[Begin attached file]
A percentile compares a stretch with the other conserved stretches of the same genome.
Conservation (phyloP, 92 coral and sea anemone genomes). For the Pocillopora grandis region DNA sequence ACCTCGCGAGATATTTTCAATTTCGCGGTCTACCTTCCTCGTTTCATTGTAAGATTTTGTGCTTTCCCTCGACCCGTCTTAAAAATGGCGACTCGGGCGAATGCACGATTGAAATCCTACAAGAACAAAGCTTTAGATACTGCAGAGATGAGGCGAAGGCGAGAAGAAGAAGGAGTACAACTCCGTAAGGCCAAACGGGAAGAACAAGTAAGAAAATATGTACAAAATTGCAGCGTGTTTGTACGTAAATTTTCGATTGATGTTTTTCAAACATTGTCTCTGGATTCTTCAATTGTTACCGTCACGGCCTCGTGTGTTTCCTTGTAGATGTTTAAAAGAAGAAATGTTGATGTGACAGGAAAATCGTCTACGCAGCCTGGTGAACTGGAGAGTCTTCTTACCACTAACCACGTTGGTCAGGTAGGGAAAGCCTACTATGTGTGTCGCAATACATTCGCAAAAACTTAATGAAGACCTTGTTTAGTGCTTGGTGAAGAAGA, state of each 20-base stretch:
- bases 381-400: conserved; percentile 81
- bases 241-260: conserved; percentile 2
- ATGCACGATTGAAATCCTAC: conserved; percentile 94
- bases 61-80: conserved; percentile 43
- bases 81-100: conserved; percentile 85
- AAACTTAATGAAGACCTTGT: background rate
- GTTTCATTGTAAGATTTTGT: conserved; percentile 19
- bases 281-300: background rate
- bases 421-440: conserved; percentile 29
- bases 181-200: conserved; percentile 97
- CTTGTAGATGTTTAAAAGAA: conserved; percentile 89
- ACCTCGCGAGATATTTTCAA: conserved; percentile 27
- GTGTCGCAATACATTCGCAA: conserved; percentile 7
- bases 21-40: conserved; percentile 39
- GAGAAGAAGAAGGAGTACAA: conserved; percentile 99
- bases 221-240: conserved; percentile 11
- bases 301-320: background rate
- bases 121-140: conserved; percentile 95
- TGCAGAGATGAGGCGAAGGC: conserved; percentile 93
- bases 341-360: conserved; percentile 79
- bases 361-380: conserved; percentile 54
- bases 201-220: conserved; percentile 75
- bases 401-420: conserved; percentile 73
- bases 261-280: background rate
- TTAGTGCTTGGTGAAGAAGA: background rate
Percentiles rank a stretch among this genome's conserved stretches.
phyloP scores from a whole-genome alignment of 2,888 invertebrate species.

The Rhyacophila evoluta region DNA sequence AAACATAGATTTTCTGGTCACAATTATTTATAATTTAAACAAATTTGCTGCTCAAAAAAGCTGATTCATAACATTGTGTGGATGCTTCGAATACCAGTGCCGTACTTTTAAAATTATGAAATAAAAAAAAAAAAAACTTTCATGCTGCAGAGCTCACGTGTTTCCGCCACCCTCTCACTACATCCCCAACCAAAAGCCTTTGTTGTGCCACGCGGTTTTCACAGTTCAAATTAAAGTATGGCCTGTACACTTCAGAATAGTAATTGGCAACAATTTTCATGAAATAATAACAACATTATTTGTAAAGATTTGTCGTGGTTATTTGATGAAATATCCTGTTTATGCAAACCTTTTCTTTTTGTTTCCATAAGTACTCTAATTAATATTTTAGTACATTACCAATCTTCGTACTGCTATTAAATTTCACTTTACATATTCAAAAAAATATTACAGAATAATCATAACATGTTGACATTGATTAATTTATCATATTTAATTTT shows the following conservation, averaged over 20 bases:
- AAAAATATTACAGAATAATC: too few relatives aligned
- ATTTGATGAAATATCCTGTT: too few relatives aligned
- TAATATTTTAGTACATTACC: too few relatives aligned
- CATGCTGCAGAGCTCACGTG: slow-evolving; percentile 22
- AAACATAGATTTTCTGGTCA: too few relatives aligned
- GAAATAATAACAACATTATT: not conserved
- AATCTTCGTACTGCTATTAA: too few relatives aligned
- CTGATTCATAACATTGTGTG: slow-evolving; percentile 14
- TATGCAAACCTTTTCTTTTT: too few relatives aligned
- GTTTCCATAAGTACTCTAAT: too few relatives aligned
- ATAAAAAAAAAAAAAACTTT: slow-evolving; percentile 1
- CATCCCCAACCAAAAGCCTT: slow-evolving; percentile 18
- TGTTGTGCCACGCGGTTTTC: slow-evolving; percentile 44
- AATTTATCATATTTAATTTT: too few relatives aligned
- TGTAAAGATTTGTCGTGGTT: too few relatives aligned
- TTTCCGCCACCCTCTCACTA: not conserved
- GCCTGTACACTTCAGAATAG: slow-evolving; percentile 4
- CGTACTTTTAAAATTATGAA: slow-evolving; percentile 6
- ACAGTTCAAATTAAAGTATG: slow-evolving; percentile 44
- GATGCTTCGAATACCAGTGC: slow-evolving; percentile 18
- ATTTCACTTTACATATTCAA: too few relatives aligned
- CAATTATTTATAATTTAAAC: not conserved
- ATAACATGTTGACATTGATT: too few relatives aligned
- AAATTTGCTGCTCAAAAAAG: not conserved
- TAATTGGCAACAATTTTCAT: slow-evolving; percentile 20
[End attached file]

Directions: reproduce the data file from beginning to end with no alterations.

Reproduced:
A percentile compares a stretch with the other conserved stretches of the same genome.
Conservation (phyloP, 92 coral and sea anemone genomes). For the Pocillopora grandis region DNA sequence ACCTCGCGAGATATTTTCAATTTCGCGGTCTACCTTCCTCGTTTCATTGTAAGATTTTGTGCTTTCCCTCGACCCGTCTTAAAAATGGCGACTCGGGCGAATGCACGATTGAAATCCTACAAGAACAAAGCTTTAGATACTGCAGAGATGAGGCGAAGGCGAGAAGAAGAAGGAGTACAACTCCGTAAGGCCAAACGGGAAGAACAAGTAAGAAAATATGTACAAAATTGCAGCGTGTTTGTACGTAAATTTTCGATTGATGTTTTTCAAACATTGTCTCTGGATTCTTCAATTGTTACCGTCACGGCCTCGTGTGTTTCCTTGTAGATGTTTAAAAGAAGAAATGTTGATGTGACAGGAAAATCGTCTACGCAGCCTGGTGAACTGGAGAGTCTTCTTACCACTAACCACGTTGGTCAGGTAGGGAAAGCCTACTATGTGTGTCGCAATACATTCGCAAAAACTTAATGAAGACCTTGTTTAGTGCTTGGTGAAGAAGA, state of each 20-base stretch:
- bases 381-400: conserved; percentile 81
- bases 241-260: conserved; percentile 2
- ATGCACGATTGAAATCCTAC: conserved; percentile 94
- bases 61-80: conserved; percentile 43
- bases 81-100: conserved; percentile 85
- AAACTTAATGAAGACCTTGT: background rate
- GTTTCATTGTAAGATTTTGT: conserved; percentile 19
- bases 281-300: background rate
- bases 421-440: conserved; percentile 29
- bases 181-200: conserved; percentile 97
- CTTGTAGATGTTTAAAAGAA: conserved; percentile 89
- ACCTCGCGAGATATTTTCAA: conserved; percentile 27
- GTGTCGCAATACATTCGCAA: conserved; percentile 7
- bases 21-40: conserved; percentile 39
- GAGAAGAAGAAGGAGTACAA: conserved; percentile 99
- bases 221-240: conserved; percentile 11
- bases 301-320: background rate
- bases 121-140: conserved; percentile 95
- TGCAGAGATGAGGCGAAGGC: conserved; percentile 93
- bases 341-360: conserved; percentile 79
- bases 361-380: conserved; percentile 54
- bases 201-220: conserved; percentile 75
- bases 401-420: conserved; percentile 73
- bases 261-280: background rate
- TTAGTGCTTGGTGAAGAAGA: background rate
Percentiles rank a stretch among this genome's conserved stretches.
phyloP scores from a whole-genome alignment of 2,888 invertebrate species.

The Rhyacophila evoluta region DNA sequence AAACATAGATTTTCTGGTCACAATTATTTATAATTTAAACAAATTTGCTGCTCAAAAAAGCTGATTCATAACATTGTGTGGATGCTTCGAATACCAGTGCCGTACTTTTAAAATTATGAAATAAAAAAAAAAAAAACTTTCATGCTGCAGAGCTCACGTGTTTCCGCCACCCTCTCACTACATCCCCAACCAAAAGCCTTTGTTGTGCCACGCGGTTTTCACAGTTCAAATTAAAGTATGGCCTGTACACTTCAGAATAGTAATTGGCAACAATTTTCATGAAATAATAACAACATTATTTGTAAAGATTTGTCGTGGTTATTTGATGAAATATCCTGTTTATGCAAACCTTTTCTTTTTGTTTCCATAAGTACTCTAATTAATATTTTAGTACATTACCAATCTTCGTACTGCTATTAAATTTCACTTTACATATTCAAAAAAATATTACAGAATAATCATAACATGTTGACATTGATTAATTTATCATATTTAATTTT shows the following conservation, averaged over 20 bases:
- AAAAATATTACAGAATAATC: too few relatives aligned
- ATTTGATGAAATATCCTGTT: too few relatives aligned
- TAATATTTTAGTACATTACC: too few relatives aligned
- CATGCTGCAGAGCTCACGTG: slow-evolving; percentile 22
- AAACATAGATTTTCTGGTCA: too few relatives aligned
- GAAATAATAACAACATTATT: not conserved
- AATCTTCGTACTGCTATTAA: too few relatives aligned
- CTGATTCATAACATTGTGTG: slow-evolving; percentile 14
- TATGCAAACCTTTTCTTTTT: too few relatives aligned
- GTTTCCATAAGTACTCTAAT: too few relatives aligned
- ATAAAAAAAAAAAAAACTTT: slow-evolving; percentile 1
- CATCCCCAACCAAAAGCCTT: slow-evolving; percentile 18
- TGTTGTGCCACGCGGTTTTC: slow-evolving; percentile 44
- AATTTATCATATTTAATTTT: too few relatives aligned
- TGTAAAGATTTGTCGTGGTT: too few relatives aligned
- TTTCCGCCACCCTCTCACTA: not conserved
- GCCTGTACACTTCAGAATAG: slow-evolving; percentile 4
- CGTACTTTTAAAATTATGAA: slow-evolving; percentile 6
- ACAGTTCAAATTAAAGTATG: slow-evolving; percentile 44
- GATGCTTCGAATACCAGTGC: slow-evolving; percentile 18
- ATTTCACTTTACATATTCAA: too few relatives aligned
- CAATTATTTATAATTTAAAC: not conserved
- ATAACATGTTGACATTGATT: too few relatives aligned
- AAATTTGCTGCTCAAAAAAG: not conserved
- TAATTGGCAACAATTTTCAT: slow-evolving; percentile 20